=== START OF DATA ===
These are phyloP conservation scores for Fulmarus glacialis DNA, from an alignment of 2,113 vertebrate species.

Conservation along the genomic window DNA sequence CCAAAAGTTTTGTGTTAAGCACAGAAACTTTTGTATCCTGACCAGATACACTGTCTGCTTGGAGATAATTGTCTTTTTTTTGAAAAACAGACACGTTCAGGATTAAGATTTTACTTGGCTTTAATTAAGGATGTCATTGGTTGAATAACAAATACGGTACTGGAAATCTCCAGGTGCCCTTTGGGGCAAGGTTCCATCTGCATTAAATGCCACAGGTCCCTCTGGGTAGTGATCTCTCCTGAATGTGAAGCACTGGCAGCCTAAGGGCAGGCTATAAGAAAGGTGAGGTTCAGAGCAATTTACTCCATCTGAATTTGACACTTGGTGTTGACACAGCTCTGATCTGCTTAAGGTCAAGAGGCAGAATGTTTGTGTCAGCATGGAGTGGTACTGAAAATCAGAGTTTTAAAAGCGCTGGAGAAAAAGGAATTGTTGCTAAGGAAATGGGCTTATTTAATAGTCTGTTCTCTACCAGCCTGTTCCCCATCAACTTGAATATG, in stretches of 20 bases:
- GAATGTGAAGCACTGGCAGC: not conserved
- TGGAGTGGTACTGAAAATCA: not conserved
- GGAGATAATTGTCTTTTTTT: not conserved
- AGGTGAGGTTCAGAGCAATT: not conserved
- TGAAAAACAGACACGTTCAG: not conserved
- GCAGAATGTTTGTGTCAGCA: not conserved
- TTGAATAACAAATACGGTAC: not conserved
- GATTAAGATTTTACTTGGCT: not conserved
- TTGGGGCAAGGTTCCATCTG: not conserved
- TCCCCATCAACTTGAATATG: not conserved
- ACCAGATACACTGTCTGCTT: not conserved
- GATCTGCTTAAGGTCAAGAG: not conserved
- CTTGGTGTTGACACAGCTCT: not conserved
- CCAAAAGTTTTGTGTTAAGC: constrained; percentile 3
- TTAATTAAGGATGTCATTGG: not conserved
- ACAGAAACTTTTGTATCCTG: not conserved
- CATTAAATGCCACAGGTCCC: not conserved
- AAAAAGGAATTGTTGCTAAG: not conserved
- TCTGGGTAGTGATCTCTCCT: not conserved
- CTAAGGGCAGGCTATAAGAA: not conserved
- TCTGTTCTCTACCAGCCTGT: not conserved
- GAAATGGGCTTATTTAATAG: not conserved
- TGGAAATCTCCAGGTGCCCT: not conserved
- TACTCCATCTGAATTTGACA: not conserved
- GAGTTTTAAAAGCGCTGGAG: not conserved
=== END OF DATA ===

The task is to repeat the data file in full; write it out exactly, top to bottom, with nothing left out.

These are phyloP conservation scores for Fulmarus glacialis DNA, from an alignment of 2,113 vertebrate species.

Conservation along the genomic window DNA sequence CCAAAAGTTTTGTGTTAAGCACAGAAACTTTTGTATCCTGACCAGATACACTGTCTGCTTGGAGATAATTGTCTTTTTTTTGAAAAACAGACACGTTCAGGATTAAGATTTTACTTGGCTTTAATTAAGGATGTCATTGGTTGAATAACAAATACGGTACTGGAAATCTCCAGGTGCCCTTTGGGGCAAGGTTCCATCTGCATTAAATGCCACAGGTCCCTCTGGGTAGTGATCTCTCCTGAATGTGAAGCACTGGCAGCCTAAGGGCAGGCTATAAGAAAGGTGAGGTTCAGAGCAATTTACTCCATCTGAATTTGACACTTGGTGTTGACACAGCTCTGATCTGCTTAAGGTCAAGAGGCAGAATGTTTGTGTCAGCATGGAGTGGTACTGAAAATCAGAGTTTTAAAAGCGCTGGAGAAAAAGGAATTGTTGCTAAGGAAATGGGCTTATTTAATAGTCTGTTCTCTACCAGCCTGTTCCCCATCAACTTGAATATG, in stretches of 20 bases:
- GAATGTGAAGCACTGGCAGC: not conserved
- TGGAGTGGTACTGAAAATCA: not conserved
- GGAGATAATTGTCTTTTTTT: not conserved
- AGGTGAGGTTCAGAGCAATT: not conserved
- TGAAAAACAGACACGTTCAG: not conserved
- GCAGAATGTTTGTGTCAGCA: not conserved
- TTGAATAACAAATACGGTAC: not conserved
- GATTAAGATTTTACTTGGCT: not conserved
- TTGGGGCAAGGTTCCATCTG: not conserved
- TCCCCATCAACTTGAATATG: not conserved
- ACCAGATACACTGTCTGCTT: not conserved
- GATCTGCTTAAGGTCAAGAG: not conserved
- CTTGGTGTTGACACAGCTCT: not conserved
- CCAAAAGTTTTGTGTTAAGC: constrained; percentile 3
- TTAATTAAGGATGTCATTGG: not conserved
- ACAGAAACTTTTGTATCCTG: not conserved
- CATTAAATGCCACAGGTCCC: not conserved
- AAAAAGGAATTGTTGCTAAG: not conserved
- TCTGGGTAGTGATCTCTCCT: not conserved
- CTAAGGGCAGGCTATAAGAA: not conserved
- TCTGTTCTCTACCAGCCTGT: not conserved
- GAAATGGGCTTATTTAATAG: not conserved
- TGGAAATCTCCAGGTGCCCT: not conserved
- TACTCCATCTGAATTTGACA: not conserved
- GAGTTTTAAAAGCGCTGGAG: not conserved